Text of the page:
Evening, July 4, adapted from Spurgeon’s Morning and Evening
“He who has clean hands and a pure heart, who has not lifted up his soul to falsehood and has not sworn deceitfully.” — Psalm 24:4
Outward practical holiness is a very valuable mark of grace. It is to be feared that many who claim Christ have perverted the doctrine of justification by faith in such a way as to treat good works with contempt; if so, they will receive everlasting contempt at the last great day. If our hands are not clean, let us wash them in Jesus’ precious blood, and so let us lift up pure hands to God. But “clean hands” will not suffice, unless they are connected with “a pure heart.” True spirituality is work done in our heart. We may wash the outside of the cup and the platter as long as we please, but if the inward parts are filthy, we are filthy altogether in the sight of God, for our hearts are more truly ourselves than our hands are; the very life of our being lies in the inner nature, and hence the imperative need of purity within. The pure in heart shall see God, all others are but blind bats.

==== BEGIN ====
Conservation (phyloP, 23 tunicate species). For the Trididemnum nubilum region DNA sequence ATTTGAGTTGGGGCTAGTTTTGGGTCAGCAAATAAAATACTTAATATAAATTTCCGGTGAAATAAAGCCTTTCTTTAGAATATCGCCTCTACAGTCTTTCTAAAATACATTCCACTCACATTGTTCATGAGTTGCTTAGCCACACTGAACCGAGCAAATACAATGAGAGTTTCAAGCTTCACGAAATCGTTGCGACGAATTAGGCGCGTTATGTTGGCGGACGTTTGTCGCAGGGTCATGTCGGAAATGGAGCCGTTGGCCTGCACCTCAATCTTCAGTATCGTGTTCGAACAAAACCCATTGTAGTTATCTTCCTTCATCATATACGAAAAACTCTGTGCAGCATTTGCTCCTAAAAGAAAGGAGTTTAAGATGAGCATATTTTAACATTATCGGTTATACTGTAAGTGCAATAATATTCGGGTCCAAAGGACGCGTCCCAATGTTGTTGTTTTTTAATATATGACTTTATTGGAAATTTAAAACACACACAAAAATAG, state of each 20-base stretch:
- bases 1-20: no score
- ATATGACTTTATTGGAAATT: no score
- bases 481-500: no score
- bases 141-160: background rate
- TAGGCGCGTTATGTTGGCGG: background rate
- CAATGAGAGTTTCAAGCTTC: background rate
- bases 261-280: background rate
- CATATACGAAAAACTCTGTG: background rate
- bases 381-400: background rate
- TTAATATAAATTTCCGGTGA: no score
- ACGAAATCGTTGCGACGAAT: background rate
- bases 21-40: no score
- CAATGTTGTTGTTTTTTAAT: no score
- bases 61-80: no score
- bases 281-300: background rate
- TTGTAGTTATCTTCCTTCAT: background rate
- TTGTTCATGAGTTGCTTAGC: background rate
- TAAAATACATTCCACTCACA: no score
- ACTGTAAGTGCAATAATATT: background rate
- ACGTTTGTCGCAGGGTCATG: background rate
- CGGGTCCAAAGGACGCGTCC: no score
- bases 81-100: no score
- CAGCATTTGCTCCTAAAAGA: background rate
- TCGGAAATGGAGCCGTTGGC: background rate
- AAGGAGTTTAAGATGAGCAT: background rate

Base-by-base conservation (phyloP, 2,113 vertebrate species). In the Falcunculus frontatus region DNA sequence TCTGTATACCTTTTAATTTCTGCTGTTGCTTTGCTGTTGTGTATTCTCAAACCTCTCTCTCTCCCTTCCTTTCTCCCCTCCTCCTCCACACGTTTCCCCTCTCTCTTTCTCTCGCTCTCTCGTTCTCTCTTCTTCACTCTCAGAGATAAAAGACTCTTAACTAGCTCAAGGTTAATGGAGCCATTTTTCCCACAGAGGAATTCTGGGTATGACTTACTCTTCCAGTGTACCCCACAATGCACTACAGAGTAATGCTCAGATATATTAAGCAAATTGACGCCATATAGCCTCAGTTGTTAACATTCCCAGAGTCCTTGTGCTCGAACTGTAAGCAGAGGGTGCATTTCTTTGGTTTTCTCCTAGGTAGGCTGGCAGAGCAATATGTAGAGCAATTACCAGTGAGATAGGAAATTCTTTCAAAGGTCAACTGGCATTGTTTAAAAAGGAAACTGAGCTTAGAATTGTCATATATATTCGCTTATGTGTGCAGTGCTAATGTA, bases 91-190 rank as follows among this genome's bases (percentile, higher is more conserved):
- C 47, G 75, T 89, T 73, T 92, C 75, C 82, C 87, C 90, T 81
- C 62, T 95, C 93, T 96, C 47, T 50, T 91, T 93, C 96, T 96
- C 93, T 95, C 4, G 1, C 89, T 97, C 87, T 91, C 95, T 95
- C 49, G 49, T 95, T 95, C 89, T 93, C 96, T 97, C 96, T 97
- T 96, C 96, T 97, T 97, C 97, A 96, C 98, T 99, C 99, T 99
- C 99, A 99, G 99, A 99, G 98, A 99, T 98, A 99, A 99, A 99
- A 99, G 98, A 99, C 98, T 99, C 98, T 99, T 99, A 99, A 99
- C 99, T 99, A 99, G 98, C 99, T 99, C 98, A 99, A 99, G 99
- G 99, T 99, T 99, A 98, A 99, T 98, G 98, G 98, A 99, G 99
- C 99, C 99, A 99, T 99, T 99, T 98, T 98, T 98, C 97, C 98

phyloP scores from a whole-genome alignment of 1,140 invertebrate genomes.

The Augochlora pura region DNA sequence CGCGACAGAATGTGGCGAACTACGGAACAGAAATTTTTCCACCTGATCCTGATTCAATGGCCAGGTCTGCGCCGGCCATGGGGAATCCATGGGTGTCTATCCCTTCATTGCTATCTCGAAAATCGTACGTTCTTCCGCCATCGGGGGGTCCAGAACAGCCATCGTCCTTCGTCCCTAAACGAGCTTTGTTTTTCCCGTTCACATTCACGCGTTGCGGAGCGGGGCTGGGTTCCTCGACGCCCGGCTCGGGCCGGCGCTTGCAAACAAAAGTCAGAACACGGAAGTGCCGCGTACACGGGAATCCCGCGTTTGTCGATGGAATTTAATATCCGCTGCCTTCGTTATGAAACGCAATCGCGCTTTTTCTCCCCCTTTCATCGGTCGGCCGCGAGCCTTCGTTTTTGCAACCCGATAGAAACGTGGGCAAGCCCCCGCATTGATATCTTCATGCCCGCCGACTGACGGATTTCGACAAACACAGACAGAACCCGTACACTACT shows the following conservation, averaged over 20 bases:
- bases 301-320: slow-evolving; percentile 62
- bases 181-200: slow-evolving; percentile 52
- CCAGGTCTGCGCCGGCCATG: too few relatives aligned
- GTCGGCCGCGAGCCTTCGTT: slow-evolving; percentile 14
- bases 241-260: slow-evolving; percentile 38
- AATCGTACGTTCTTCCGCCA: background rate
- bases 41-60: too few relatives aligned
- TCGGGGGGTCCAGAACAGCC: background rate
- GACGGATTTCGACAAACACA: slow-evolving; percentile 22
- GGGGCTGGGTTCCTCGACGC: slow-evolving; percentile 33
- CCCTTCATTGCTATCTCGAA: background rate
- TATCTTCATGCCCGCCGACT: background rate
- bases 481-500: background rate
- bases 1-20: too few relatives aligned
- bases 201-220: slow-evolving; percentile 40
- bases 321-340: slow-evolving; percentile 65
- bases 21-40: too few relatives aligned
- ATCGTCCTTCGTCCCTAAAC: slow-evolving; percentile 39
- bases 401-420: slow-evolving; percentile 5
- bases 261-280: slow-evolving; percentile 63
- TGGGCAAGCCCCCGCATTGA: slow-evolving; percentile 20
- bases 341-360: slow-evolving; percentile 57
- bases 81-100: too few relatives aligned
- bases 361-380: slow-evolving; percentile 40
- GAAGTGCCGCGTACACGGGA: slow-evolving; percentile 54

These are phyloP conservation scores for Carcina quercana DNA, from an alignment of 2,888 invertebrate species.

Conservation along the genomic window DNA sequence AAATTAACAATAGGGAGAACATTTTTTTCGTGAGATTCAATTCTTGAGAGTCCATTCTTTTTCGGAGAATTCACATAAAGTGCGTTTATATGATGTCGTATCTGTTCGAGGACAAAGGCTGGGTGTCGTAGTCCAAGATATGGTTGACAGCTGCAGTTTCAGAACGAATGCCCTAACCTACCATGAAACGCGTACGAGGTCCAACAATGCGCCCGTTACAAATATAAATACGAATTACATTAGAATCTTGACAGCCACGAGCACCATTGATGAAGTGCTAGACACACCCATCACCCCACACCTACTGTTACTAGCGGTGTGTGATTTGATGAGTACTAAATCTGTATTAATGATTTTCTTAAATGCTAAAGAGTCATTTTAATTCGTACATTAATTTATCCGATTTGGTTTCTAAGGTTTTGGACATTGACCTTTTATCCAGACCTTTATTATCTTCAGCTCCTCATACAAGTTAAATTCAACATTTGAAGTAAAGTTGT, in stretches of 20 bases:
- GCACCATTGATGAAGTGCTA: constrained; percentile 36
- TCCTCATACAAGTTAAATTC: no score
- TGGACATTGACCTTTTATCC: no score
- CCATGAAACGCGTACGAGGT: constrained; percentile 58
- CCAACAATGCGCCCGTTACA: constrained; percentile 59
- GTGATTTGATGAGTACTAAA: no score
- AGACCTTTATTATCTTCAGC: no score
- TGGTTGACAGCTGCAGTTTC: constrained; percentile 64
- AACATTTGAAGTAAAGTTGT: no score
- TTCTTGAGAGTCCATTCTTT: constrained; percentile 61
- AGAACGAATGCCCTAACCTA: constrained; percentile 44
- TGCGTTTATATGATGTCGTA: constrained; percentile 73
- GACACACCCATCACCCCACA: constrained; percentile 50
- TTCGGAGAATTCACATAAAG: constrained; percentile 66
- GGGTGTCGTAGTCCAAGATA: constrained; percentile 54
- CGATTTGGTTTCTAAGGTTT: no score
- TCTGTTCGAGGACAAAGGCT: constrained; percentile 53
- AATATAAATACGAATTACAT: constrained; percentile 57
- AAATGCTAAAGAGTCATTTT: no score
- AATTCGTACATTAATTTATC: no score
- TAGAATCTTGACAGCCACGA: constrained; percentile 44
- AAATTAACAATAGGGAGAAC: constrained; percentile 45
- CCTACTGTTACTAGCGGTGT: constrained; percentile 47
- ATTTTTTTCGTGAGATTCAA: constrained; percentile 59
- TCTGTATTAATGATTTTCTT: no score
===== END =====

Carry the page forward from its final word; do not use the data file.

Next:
The man who is born for heaven “has not lifted up his soul to vanity.” All men have their joys, by which their souls are lifted up; the worldly minded exalts his soul in physical delights, which are mere empty vanities; but the believer loves more substantial things; like Jehoshaphat, he is invested in the ways of the Lord. He who is content with cornhusks, will be reckoned with the swine. Does the world satisfy you? Then you have your reward and portion in this life; make much of it, for you will know no other joy.
“Nor sworn deceitfully.” The believers are men of honor still. The Christian man’s word is his only oath; but that is as good as twenty oaths of other men. Speaking falsely will shut any man out of heaven, for a liar shall not enter into God’s house, whatever may be his profession of faith or his works. Reader, does the text before us condemn you, or do you hope to ascend into the hill of the Lord?